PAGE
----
Missoula Measures - Children, Youth & Families
- Family Reading
- Family Structure
- Children as a Proportion of the Population
- Related Measures
- Related Websites
- What is Missoula Measures
Why this section?
Although most of these topics are also addressed in Health and Basic Needs, many feel an ultimate measure of how a community is doing is related to how well its children, youth and families are faring. In Missoula County, there are hundreds of organizations, agencies and programs providing programs to assist children and families. Many of these organizations use Measures information included below for the many grant proposals and reports that come out of our community.
Number of children, by age (US Census):
|5 - 9||6007||60,765|
|10 - 14||5847||61,124|
|15 - 19||7827||66,724|
Reading to young children promotes language acquisition and correlates with literacy development and, later on, with achievement in reading comprehension and overall success in school. The percentage of young children read aloud to daily by a family member is one indicator of how well young children are prepared for school. Mother's education is consistently related to whether children are read to by a family member.
Percentage of children ages 3–5 who were read to every day in the last week by a family member by mother's education, selected years 1993–2007
NOTE: Data are only available for 1993, 1995, 1996, 1999, 2001, 2005, and 2007. Estimates are based on children ages 3–5 who have yet to enter kindergarten.
SOURCE: U.S. Department of Education, National Center for Education Statistics, National Household Education Surveys Program.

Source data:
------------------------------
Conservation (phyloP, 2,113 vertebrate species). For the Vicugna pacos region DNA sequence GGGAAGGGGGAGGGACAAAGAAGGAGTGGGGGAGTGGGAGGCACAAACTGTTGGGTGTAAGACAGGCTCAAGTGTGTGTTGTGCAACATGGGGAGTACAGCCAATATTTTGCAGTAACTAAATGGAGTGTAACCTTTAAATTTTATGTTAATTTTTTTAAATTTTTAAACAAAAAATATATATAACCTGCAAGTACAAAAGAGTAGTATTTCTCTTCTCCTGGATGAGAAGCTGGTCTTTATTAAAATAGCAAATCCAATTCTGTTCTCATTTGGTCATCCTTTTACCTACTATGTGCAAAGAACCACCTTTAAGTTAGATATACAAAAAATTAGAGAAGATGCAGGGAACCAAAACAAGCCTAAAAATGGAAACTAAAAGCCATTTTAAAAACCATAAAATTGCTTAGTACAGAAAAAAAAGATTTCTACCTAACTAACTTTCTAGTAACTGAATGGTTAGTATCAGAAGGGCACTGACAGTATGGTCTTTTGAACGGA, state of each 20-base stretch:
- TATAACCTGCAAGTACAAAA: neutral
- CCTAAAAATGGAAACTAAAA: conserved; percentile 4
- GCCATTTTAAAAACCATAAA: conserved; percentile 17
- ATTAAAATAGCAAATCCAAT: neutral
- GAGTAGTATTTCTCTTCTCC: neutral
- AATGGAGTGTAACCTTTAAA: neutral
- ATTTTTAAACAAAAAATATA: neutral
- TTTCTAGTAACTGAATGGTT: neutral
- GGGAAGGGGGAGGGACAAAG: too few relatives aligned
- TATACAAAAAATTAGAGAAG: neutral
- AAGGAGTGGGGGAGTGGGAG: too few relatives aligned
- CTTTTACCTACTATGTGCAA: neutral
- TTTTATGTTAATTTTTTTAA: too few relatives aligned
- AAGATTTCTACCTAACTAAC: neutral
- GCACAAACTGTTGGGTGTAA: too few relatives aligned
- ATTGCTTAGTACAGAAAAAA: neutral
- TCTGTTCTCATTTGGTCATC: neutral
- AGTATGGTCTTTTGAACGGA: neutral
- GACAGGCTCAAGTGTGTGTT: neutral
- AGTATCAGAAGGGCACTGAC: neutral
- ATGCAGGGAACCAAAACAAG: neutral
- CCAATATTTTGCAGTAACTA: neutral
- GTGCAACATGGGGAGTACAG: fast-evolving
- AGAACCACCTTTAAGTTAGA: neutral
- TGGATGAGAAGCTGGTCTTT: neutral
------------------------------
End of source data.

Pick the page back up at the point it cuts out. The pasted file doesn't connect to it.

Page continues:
Children under 5 who are read to by a family member, 2007:
US - 76%
Montana - 86%
National Survey of Children's Health
The number of parents living with a child is generally linked to the amount and quality of human and economic resources available to that child. Children who live in a household with one parent are substantially more likely to have family incomes below the poverty line than are children who live in a household with two parents.
Percentage of children under age 18 by presence of parents in household, 1980-99.
SOURCE: U.S. Census Bureau, March Current Population Survey.
Most children spend the majority of their childhood living with two parents; however, significant proportions of children have more diverse living arrangements. Information about the presence of parents and other adults in the family, such as the parent's unmarried partner, grandparents, and other relatives, is important for understanding children's social, economic, and developmental well-being.
Percentage of Children Under Age 18 Living in Various Family Arrangements, 1996
SOURCE: U.S. Census Bureau, Survey of Income and Program Participation.; America's Children 2000
Though children represent a smaller percentage of the population today than in 1960, they are nevertheless a stable and substantial portion of the population.
Figure POP2 Children under age 18 and adults ages 65 and older as a percentage of the U.S. population, 1950-99 and projected 2000-20:
SOURCE: U.S. Census Bureau, Population Estimates and Projections.
Links in all caps represent groups of Measures
Federal Interagency Forum on Child and Family Statistics - Snapshot of national trends in U.S. children's welfare, based on such factors as family structure, economic security, health status, access to health care, behavior, social environment and education".
Child Health USA - annual compilation of state and national data.
National Casey Family Foundation Kids Count report.
Missoula Measures presents indicators and other data, background information, and pertinent links on scores of topics related to health and quality of life in Missoula County. This site grew out of a healthy community indicators project initiated by Missoula city and county government in 1997-1999. Contributors to original project.
If you have any questions, feedback or suggestions please contact us.